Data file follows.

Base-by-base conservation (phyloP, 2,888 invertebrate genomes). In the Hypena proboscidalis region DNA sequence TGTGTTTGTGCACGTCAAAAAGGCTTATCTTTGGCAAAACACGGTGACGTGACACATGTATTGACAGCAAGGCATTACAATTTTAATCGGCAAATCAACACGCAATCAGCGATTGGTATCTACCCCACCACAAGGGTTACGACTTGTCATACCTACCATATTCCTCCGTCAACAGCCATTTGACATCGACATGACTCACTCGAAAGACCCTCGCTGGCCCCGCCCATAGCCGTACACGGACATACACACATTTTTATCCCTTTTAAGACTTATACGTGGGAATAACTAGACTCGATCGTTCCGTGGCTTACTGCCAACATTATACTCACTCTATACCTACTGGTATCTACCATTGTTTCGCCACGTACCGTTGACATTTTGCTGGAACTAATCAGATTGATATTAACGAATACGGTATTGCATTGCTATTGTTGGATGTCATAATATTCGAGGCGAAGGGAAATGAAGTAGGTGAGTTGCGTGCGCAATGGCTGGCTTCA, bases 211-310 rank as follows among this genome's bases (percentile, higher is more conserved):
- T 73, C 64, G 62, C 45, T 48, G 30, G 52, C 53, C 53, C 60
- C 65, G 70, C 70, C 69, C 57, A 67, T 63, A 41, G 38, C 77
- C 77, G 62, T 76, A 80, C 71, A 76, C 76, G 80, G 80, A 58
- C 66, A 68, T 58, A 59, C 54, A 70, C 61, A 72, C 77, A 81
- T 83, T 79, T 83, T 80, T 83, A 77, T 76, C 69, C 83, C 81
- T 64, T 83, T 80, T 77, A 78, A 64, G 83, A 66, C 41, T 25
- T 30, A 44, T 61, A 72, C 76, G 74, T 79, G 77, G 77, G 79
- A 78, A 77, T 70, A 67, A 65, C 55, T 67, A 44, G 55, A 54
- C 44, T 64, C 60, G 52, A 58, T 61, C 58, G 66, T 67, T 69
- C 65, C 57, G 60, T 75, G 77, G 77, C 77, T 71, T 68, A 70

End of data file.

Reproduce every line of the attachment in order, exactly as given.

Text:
Base-by-base conservation (phyloP, 2,888 invertebrate genomes). In the Hypena proboscidalis region DNA sequence TGTGTTTGTGCACGTCAAAAAGGCTTATCTTTGGCAAAACACGGTGACGTGACACATGTATTGACAGCAAGGCATTACAATTTTAATCGGCAAATCAACACGCAATCAGCGATTGGTATCTACCCCACCACAAGGGTTACGACTTGTCATACCTACCATATTCCTCCGTCAACAGCCATTTGACATCGACATGACTCACTCGAAAGACCCTCGCTGGCCCCGCCCATAGCCGTACACGGACATACACACATTTTTATCCCTTTTAAGACTTATACGTGGGAATAACTAGACTCGATCGTTCCGTGGCTTACTGCCAACATTATACTCACTCTATACCTACTGGTATCTACCATTGTTTCGCCACGTACCGTTGACATTTTGCTGGAACTAATCAGATTGATATTAACGAATACGGTATTGCATTGCTATTGTTGGATGTCATAATATTCGAGGCGAAGGGAAATGAAGTAGGTGAGTTGCGTGCGCAATGGCTGGCTTCA, bases 211-310 rank as follows among this genome's bases (percentile, higher is more conserved):
- T 73, C 64, G 62, C 45, T 48, G 30, G 52, C 53, C 53, C 60
- C 65, G 70, C 70, C 69, C 57, A 67, T 63, A 41, G 38, C 77
- C 77, G 62, T 76, A 80, C 71, A 76, C 76, G 80, G 80, A 58
- C 66, A 68, T 58, A 59, C 54, A 70, C 61, A 72, C 77, A 81
- T 83, T 79, T 83, T 80, T 83, A 77, T 76, C 69, C 83, C 81
- T 64, T 83, T 80, T 77, A 78, A 64, G 83, A 66, C 41, T 25
- T 30, A 44, T 61, A 72, C 76, G 74, T 79, G 77, G 77, G 79
- A 78, A 77, T 70, A 67, A 65, C 55, T 67, A 44, G 55, A 54
- C 44, T 64, C 60, G 52, A 58, T 61, C 58, G 66, T 67, T 69
- C 65, C 57, G 60, T 75, G 77, G 77, C 77, T 71, T 68, A 70